World War Z was the only major release in Germany last weekend and had an easy time reaching the top spot at the box office. Brad Pitt's zombie epic reached a $7.4 million total by the end of the weekend. Monsters University had a great hold in its second week and added another $3.6 million to take its German cume to $8.5 million. Man of Steel couldn't keep its footing against World War Z, dropping 43% for a $2 million weekend and $7.2 million cume.
The top three will be hoping to reach the heights of The Hangover Part III or Fast & Furious 6. The comedy has grossed a spectacular $29.1 million total in Germany, while the action flick has managed a similarly strong $28.9 million cume.
Weekend Box Office Results for Germany. June 28-30, 2013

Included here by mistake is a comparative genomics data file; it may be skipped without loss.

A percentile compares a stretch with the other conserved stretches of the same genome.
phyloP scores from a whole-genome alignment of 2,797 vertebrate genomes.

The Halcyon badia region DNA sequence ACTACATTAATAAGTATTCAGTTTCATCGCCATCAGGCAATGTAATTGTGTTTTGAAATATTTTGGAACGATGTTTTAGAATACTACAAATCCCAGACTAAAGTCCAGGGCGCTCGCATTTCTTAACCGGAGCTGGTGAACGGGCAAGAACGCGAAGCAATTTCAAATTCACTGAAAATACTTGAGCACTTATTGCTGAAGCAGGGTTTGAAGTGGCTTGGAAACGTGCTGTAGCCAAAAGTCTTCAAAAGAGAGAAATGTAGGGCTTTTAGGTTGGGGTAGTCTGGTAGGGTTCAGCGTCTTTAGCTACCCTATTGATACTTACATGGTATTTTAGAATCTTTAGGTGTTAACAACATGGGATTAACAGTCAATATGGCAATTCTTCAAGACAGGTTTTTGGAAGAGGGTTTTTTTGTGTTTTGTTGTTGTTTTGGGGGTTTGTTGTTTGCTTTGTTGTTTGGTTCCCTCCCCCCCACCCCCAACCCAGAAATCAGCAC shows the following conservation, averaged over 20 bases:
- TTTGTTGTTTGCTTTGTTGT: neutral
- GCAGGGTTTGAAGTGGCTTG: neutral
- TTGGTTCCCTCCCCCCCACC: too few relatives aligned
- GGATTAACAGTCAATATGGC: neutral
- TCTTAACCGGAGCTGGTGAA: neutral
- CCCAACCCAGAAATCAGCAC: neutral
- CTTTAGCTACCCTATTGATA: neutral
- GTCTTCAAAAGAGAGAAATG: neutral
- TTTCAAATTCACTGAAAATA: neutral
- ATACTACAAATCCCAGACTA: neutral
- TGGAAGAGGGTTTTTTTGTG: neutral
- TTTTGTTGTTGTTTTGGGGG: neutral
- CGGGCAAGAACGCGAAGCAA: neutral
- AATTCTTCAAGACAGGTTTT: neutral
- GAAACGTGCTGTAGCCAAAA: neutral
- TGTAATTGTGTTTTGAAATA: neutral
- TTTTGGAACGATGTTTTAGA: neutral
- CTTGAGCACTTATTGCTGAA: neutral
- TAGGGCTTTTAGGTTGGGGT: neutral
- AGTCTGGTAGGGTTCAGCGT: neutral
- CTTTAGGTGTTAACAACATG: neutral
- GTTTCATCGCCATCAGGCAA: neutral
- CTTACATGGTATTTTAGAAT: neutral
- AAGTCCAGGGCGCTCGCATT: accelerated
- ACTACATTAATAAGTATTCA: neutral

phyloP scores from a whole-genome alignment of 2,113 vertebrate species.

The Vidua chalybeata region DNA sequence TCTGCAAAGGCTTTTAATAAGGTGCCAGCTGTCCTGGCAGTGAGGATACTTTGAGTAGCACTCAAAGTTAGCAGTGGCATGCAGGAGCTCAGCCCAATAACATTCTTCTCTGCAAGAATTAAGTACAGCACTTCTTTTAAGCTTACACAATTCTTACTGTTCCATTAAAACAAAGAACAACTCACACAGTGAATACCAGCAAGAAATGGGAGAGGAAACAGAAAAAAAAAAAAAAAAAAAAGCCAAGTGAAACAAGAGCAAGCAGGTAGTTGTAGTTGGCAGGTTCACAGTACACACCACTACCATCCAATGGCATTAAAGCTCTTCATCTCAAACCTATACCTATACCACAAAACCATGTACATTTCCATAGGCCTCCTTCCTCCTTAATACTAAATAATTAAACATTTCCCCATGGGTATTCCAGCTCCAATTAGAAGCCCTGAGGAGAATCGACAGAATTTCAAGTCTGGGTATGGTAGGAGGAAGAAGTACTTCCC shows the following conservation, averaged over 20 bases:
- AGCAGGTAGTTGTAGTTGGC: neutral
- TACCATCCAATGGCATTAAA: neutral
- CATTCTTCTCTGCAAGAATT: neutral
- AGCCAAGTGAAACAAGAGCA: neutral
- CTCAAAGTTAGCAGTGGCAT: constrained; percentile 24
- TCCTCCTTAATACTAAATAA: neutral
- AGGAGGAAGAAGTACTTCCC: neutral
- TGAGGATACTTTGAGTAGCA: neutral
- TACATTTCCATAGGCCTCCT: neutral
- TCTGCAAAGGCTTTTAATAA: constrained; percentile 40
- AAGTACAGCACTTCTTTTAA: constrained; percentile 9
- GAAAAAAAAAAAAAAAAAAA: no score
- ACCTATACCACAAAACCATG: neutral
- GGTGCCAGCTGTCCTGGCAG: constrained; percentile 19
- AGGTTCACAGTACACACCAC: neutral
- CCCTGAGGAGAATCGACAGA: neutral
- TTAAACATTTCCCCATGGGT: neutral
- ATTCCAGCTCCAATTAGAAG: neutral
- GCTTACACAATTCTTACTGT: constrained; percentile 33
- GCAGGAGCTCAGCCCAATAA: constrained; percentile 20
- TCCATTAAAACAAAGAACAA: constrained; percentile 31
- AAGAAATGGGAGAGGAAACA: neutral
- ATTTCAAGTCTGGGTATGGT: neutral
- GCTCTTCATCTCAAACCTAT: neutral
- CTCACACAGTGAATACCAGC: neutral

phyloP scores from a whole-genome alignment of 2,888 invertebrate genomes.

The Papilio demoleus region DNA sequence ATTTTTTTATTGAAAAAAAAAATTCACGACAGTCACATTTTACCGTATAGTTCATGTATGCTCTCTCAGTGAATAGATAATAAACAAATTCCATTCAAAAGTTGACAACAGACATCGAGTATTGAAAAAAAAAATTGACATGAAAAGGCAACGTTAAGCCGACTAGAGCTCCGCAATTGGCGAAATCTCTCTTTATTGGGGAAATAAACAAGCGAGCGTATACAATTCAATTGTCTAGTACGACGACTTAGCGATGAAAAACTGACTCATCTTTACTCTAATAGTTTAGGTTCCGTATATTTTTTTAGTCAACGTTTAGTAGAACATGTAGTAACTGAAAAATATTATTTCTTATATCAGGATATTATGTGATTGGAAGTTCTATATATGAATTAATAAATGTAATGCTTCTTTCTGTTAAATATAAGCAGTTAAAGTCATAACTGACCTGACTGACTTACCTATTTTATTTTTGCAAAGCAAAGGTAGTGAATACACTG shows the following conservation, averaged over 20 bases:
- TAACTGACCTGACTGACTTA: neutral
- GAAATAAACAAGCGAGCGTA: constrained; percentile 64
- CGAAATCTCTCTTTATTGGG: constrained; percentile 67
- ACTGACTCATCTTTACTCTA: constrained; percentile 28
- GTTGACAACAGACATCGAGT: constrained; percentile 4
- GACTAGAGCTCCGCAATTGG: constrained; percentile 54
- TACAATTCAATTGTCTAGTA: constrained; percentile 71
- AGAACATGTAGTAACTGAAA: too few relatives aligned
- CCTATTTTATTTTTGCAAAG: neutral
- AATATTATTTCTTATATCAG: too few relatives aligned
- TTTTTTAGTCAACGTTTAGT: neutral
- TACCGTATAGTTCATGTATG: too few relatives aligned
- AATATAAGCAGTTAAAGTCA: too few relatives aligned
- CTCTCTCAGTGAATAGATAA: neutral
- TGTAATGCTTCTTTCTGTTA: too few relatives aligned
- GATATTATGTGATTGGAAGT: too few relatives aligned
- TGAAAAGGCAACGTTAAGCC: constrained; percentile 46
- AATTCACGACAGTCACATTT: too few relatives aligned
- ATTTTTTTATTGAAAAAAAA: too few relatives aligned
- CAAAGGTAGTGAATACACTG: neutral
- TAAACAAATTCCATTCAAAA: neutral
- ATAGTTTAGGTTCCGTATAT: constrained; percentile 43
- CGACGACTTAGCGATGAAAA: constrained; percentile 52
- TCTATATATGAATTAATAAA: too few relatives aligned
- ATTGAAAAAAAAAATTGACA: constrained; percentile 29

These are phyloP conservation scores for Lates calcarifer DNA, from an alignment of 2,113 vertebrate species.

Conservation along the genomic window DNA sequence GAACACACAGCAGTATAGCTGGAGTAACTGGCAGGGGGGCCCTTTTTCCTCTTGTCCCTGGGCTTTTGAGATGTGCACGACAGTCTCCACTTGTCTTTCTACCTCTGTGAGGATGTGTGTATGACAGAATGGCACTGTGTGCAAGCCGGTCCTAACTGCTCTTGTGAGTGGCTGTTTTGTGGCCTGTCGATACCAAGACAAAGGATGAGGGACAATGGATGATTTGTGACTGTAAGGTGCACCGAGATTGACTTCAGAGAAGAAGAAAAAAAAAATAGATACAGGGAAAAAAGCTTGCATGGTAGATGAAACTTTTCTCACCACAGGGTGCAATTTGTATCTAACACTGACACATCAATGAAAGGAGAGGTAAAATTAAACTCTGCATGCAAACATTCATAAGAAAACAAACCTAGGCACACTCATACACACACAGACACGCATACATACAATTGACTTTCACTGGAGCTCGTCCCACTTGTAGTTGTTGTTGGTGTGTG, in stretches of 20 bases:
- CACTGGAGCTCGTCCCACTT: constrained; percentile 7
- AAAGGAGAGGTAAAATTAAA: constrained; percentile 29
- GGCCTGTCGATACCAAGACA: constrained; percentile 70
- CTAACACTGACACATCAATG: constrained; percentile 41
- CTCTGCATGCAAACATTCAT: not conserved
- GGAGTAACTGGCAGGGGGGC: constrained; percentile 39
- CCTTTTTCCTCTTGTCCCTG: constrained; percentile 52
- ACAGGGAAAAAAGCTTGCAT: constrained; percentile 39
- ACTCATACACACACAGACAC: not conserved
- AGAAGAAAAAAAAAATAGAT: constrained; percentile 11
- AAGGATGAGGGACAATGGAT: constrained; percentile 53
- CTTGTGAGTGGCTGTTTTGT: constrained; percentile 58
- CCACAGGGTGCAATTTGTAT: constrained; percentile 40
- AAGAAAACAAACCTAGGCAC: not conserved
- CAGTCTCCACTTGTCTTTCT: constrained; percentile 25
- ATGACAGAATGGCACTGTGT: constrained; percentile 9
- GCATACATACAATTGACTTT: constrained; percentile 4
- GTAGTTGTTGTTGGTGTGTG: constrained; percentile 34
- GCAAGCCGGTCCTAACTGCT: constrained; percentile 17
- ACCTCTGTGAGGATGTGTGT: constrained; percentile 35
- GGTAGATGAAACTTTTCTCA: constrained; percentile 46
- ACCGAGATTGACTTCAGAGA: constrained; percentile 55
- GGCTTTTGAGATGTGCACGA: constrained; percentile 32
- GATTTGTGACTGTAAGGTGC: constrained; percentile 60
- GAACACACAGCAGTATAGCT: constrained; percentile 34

The Australian box office is running on a hot streak this winter. Five films broke the $1 million mark last weekend, with more releases reaching seven-digits if we count midweek bows. Man of Steel took the top spot in its Australian debut, grossing a total of $8.6 million and leading the per-screen average category with $14,487. Despicable Me 2 breezed past the $10 million mark in its second frame, taking in $4 million over the weekend to reach a $12.6 million cume. The minions led the monsters for the second consecutive weekend, with Monsters University placing third after a $3 million weekend that led to a $7.9 cume in Australia. Both animated films posted spectacular holds in their sophomore frame, neither of which fell beyond 15% from its opening weekend.